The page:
Key Summaries: CoExistence between Deer and Garden Plants - 6 VIDEOs
Research Project: EcoPeace Treaty Between Deer and the plants of the demonstration gardens and orchard at Blairstown, NJ, EcoLiteracy Center.
Please scroll down to see all these topics:
- Video explanations
- Excerpt from our book Live and Let Live: Enlightened Stewardship, this section written by Dr. Jim Conroy.
- Summary and Results as of the end of 2013 season
Excerpt from our book Live and Let Live: Enlightened Stewardship, this section written by Dr. Jim Conroy.
In 2013, the director of a farm-based ecological-educational center in Blairstown, New Jersey, asked me with such enthusiasm whether my work could help keep her demonstration gardens from being eaten by the deer, that I couldn’t refuse to try to help. Working with deer as a part of the ecosystem would be a big, new challenge for me. Deer are mammals, obviously not part of the Plant Kingdom, or the worlds of insects or diseases.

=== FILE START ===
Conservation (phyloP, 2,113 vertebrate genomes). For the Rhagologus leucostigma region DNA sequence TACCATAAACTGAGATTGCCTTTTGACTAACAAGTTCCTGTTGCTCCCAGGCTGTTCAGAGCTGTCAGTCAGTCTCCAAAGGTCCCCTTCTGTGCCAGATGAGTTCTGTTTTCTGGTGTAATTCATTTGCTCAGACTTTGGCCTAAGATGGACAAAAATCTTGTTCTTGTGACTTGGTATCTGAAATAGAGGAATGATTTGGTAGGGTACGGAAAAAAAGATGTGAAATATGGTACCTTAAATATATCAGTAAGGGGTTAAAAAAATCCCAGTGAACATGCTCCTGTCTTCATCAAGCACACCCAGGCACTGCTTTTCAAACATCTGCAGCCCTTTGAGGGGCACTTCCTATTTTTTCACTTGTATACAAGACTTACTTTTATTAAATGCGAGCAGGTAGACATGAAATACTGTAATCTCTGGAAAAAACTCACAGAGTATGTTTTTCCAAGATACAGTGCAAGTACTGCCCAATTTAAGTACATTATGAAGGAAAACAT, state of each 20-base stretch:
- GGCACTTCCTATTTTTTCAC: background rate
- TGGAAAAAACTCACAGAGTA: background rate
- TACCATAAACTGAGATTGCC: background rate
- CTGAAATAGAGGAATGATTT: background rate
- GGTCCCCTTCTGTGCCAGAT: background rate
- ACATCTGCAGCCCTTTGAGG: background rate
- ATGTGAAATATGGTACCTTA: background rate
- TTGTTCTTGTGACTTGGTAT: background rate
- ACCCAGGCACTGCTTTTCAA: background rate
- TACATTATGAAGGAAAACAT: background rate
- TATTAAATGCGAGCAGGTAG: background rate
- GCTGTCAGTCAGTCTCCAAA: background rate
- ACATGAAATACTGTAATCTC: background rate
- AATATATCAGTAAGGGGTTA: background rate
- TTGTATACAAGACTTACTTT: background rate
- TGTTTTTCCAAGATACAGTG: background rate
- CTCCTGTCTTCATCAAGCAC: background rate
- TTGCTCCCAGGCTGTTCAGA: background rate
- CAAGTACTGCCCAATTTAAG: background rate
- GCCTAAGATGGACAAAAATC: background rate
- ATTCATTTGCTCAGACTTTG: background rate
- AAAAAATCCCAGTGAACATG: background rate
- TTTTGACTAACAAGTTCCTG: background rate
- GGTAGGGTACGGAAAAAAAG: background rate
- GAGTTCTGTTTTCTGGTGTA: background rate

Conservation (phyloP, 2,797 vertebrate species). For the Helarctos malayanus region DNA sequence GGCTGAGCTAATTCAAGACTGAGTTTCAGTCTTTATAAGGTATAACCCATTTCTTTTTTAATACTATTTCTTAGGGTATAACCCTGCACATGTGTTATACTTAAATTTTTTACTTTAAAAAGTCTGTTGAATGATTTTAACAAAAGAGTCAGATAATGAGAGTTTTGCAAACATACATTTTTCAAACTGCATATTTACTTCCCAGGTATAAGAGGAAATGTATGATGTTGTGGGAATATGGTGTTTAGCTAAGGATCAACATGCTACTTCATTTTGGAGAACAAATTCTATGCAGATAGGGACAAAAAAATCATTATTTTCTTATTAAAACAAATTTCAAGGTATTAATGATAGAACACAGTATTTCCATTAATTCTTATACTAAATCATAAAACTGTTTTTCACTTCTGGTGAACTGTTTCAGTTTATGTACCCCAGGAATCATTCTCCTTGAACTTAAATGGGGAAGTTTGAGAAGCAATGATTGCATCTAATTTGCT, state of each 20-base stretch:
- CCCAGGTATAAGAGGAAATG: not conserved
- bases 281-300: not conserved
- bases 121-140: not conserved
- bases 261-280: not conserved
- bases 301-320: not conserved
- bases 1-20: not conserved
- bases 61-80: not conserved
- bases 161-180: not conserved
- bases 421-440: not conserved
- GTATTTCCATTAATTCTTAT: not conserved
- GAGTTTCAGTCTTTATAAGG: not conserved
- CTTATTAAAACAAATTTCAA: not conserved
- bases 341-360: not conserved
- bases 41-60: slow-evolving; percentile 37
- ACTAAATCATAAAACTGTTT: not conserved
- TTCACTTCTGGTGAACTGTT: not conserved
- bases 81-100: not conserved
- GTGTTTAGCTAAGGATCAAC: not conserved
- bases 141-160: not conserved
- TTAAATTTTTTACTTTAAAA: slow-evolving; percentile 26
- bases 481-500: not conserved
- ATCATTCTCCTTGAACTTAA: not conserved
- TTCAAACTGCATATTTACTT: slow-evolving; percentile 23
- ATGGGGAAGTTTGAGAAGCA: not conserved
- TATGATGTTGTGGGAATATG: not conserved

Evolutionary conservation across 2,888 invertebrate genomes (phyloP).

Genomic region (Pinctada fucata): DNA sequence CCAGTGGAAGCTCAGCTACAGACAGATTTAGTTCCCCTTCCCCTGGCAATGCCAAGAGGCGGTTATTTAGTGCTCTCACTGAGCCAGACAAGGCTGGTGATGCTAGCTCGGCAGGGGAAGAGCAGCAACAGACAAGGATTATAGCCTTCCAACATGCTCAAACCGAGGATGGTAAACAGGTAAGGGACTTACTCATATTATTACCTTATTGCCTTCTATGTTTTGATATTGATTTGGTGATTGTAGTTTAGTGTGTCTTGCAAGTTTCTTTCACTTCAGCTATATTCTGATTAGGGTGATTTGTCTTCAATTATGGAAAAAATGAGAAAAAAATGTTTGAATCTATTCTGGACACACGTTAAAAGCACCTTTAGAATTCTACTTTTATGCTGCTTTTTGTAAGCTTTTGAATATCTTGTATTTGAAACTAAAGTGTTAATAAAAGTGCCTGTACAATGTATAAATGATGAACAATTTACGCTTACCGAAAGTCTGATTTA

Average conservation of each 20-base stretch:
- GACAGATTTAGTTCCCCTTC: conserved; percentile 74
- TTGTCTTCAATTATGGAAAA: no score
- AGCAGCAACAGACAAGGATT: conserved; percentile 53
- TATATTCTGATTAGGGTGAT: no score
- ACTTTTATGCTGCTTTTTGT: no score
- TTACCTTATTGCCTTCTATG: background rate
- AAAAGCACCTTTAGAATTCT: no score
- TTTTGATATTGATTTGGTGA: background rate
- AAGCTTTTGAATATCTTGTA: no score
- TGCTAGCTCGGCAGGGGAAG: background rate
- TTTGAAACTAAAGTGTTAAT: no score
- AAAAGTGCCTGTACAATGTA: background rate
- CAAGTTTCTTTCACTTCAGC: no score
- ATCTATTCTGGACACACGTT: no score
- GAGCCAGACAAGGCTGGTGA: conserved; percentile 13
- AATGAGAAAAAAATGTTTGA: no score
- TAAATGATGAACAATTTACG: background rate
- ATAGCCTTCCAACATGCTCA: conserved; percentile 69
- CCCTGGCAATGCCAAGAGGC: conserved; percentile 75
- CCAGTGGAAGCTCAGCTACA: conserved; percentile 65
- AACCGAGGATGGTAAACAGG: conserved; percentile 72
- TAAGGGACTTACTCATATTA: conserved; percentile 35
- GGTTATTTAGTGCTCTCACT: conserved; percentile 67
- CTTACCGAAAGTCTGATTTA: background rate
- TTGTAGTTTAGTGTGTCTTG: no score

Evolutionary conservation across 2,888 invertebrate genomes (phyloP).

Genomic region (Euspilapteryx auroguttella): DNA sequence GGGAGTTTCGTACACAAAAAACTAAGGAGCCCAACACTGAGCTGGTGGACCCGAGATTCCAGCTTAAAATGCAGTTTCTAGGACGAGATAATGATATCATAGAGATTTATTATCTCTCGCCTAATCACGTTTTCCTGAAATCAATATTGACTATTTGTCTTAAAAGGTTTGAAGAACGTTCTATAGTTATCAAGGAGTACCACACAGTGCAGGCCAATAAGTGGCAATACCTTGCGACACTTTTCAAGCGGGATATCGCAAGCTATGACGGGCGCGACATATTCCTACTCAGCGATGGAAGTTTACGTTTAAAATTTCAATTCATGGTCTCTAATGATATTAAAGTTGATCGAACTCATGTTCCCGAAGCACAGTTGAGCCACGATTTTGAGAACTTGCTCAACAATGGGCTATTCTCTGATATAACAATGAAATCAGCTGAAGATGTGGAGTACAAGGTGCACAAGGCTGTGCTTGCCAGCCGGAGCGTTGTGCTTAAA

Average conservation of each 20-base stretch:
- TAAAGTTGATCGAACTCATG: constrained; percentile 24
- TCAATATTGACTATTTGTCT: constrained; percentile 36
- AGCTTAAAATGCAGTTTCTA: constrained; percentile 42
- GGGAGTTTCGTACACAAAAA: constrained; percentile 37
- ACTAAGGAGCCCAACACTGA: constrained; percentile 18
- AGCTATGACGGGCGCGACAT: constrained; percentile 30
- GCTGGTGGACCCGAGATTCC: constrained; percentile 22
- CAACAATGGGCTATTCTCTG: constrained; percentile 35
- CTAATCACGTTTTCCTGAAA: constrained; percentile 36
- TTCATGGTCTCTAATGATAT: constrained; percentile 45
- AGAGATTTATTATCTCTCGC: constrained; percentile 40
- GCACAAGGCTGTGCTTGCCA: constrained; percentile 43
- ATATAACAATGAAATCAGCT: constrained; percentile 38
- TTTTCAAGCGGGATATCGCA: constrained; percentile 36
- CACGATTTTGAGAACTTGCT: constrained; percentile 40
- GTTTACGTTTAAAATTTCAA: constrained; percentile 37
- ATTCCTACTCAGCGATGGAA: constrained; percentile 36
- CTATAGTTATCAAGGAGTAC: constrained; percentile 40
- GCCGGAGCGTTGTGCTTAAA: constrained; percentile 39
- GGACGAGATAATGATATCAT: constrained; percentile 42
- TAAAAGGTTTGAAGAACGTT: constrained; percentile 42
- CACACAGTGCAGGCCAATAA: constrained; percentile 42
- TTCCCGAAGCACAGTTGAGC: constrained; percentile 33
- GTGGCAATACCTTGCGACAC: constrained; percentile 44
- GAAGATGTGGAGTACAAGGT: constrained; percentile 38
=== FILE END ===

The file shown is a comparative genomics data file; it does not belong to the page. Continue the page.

She was faced with the prospect of raising funds to put up deer-fencing around the valley where her farm buildings, offices, classrooms, and the demonstration gardens were located. That would be a very expensive project with no guarantee of success.
The other part of the farm was on top of the hill. That’s where the community supported garden was located and where I have been doing research on crops since 2003. Its fields were fenced, but recently deer had breached the fences. Since the whole operation was based on organic principles, the director expressed the desire to use an “organically-oriented approach” about the deer. She wasn’t talking about using any kind of products on the deer. She just didn’t know how else to ask for a respectful, benevolent, and inclusive approach to the problem.
What was the problem? The education center hosts meetings and produces educational initiatives to teach people about the value of living in harmony with their spirituality and with the Earth. They also teach people to become self-sustaining through growing food in a healthy relationship with Nature. The demonstration gardens were cultivated by the director and her staff to show people how easy it is to garden in suburban and urban settings. It just wouldn’t work to have the local deer eating the plants, vegetables, and fruit in the demonstration gardens. I saw the irony there.
“Show Us the Boundaries”